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Monument to the pioneer printer Ivan Fedorov

Pioneer Ivan Fedorov
Pioneer Ivan Fedorov

On October 12, 1909, a bronze monument to the pioneer printer Ivan Fedorov (1510-1583) was unveiled in Moscow.
It was created by the architect Ivan Mashkov according to the project of the teacher of the Moscow School of Painting, Sculpture and Architecture Sergei Volnukhin artist, sculptor, one of the founders of symbolism and modernity in Russian plastic arts.

The idea of ​​perpetuating the memory of the great master was born in the circles of the Moscow Archaeological Society as early as 1870. It was then that, at the initiative of the scientist Alexei Uvarov, an all-Russian subscription was opened. Printing workers, in particular, also took part in it.

Monument to the pioneer printer Ivan Fedorov
Monument to the pioneer printer Ivan Fedorov

Fundraising continued for 39 years. By the beginning of the 20th century, the total amount of money collected was more than 29 thousand rubles. However, the competition of projects was not successful; the commission did not accept any, the construction was postponed.

In a new competition in 1901, whose jury included the historian Vasily Klyuchevsky and the artist Apollinary Vasnetsov, Volnukhin’s project won.

Sergei Volnukhin worked on the monument to the pioneer printer Ivan Fedorov for about two years.

Therefore, the first printer is depicted with a freshly printed impression of this book in his right hand, with his left hand he supports the printing board. Nearby, on a bench, lies a matzah (a leather pad on the handle for stuffing paint onto a set).

Researchers decipher these stylized images as a river bend (according to the ancient saying “books are the essence of the rivers that fill the universe”) and a square, a tool used to type letters. However, Ivan Fedorov began to use such a sign to designate his publications later, having already settled in Lvov; after the Moscow printing house was burned down in 1565, Ivan Fedorov, together with his assistant Peter Mstislavets, were forced to flee from Moscow.

On the reverse side of the pedestal are engraved the words of Ivan Fedorov from the afterword to the book he published: “The first to start printing holy books in Moscow” and the motto of the first printer: “For the sake of my brethren and my neighbors.”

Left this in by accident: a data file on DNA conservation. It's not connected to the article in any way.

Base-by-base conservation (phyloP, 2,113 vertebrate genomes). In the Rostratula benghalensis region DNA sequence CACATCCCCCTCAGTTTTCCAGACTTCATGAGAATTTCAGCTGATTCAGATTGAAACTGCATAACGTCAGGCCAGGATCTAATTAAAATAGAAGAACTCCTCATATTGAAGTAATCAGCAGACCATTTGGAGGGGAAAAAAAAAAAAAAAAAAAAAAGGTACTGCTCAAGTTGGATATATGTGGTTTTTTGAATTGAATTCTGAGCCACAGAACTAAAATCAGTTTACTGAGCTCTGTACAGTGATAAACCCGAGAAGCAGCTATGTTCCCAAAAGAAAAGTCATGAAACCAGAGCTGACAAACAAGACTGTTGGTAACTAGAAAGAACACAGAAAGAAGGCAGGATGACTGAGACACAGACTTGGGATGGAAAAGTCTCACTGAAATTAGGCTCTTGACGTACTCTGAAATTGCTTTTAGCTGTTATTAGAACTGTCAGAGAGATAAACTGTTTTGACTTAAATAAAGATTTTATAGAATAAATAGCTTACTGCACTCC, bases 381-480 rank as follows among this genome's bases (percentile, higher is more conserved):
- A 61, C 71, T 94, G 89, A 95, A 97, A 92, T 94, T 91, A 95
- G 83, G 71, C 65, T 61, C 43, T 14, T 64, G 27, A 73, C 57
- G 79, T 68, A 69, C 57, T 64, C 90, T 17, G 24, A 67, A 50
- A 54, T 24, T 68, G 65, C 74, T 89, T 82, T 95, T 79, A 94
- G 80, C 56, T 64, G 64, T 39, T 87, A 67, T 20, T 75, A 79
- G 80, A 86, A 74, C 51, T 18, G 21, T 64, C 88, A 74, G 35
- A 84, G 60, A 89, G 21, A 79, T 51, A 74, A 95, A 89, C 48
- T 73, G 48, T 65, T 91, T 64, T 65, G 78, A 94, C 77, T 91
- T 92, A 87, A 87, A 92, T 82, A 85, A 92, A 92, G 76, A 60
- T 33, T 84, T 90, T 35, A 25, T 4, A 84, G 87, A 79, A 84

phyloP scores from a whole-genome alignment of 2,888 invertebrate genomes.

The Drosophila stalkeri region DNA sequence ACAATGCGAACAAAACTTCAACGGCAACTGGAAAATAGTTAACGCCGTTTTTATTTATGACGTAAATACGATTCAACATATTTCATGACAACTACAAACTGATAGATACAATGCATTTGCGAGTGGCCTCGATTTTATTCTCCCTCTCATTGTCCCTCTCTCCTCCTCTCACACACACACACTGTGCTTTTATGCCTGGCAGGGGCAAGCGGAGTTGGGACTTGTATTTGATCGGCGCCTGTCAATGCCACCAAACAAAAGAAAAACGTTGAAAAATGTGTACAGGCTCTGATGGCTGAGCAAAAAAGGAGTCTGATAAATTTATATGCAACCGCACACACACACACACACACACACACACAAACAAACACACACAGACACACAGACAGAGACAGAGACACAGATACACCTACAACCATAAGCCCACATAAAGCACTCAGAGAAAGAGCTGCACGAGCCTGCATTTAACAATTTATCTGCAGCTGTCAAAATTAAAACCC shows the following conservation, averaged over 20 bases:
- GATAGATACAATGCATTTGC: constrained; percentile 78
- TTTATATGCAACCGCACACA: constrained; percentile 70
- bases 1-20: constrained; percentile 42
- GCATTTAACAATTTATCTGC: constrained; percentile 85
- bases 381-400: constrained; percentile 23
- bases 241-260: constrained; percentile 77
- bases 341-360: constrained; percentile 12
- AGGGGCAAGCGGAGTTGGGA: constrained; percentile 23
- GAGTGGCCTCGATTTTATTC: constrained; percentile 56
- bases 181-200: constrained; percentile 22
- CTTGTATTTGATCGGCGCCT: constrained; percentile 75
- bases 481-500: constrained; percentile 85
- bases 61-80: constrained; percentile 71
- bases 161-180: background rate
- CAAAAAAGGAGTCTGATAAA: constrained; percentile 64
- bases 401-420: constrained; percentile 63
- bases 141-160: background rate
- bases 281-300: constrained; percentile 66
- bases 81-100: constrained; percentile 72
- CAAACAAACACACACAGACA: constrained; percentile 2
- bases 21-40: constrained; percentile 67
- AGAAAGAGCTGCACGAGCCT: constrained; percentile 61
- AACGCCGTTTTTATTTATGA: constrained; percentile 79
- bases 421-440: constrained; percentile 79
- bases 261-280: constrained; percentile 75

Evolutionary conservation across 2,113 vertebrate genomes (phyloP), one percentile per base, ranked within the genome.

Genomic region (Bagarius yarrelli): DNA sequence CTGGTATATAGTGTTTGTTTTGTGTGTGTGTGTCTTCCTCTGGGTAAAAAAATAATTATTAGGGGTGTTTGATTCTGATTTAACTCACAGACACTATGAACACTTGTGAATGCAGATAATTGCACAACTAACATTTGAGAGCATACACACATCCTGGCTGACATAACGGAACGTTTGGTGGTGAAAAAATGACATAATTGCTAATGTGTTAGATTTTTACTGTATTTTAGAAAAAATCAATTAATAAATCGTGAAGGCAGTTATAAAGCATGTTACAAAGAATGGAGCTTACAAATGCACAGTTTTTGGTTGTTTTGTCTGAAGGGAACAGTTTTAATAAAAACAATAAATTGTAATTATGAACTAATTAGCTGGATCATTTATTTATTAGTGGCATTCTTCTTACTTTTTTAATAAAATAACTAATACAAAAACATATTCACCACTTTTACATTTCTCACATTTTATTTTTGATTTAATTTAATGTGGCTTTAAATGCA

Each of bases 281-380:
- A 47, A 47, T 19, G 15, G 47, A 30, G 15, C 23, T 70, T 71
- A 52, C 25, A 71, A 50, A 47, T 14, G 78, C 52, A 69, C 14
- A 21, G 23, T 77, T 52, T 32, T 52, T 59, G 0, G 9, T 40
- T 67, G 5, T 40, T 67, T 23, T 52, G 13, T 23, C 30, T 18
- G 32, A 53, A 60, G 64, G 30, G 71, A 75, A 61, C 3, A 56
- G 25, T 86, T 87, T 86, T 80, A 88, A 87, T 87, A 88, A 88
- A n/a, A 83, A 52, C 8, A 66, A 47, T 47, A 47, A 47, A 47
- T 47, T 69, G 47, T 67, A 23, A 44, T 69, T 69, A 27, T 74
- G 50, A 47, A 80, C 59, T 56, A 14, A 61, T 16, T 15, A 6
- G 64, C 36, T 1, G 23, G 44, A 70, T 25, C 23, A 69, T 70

Monument to Ivan Fedorov. 1909
Monument to Ivan Fedorov. 1909

History has not preserved for us a single drawing, portrait or description of Ivan Fedorov’s appearance.

The historian Ivan Zabelin helped the sculptor to plunge into the era, and the medieval costume was taken from the collection of the artist Sergei Ivanov. Despite belonging to the clergy, Ivan Fedorov is presented in secular clothes and with a strap intercepting his hair (a detail indicating belonging to artisans). This is due to the fact that in the 16th century, many representatives of the lower clergy were forced to engage in crafts so as not to fall into poverty. The board and matzah at that time were still preserved in the Moscow Synodal Printing House.

They wanted to install a monument on Theater Square, which the city authorities refused, under the pretext that “it is not possible to clutter up the square with structures.” As a result, it was decided to install the sculpture near Tretyakovskiy Proyezd, on the spot where the Sovereign’s printing house was located in the 16th century, next to the Kitaigorod wall. From time immemorial, the nearby Nikolskaya street was called by the people “book street”.

Honoring the memory of Ivan Fedorov on the opening day of the monument was marked by numerous events throughout Moscow. The townspeople showed great interest in the event and took the most active part in the celebrations.

Moscow, square near Teatralny proezd. In the foreground on the left is a monument to the pioneer printer Fedorov
Moscow, square near Teatralny proezd. In the foreground on the left is a monument to the pioneer printer Fedorov

The location of the monument to the pioneer printer has changed several times.

The first time it was moved deeper into the street in 1934, during the expansion of the Theater passage and the demolition of the Kitaigorod wall.

In the 1990s, during the construction of the Nautilus shopping complex, it was moved closer to the Metropol Hotel.

Now this place is built up with boutiques and representative offices of branded companies.

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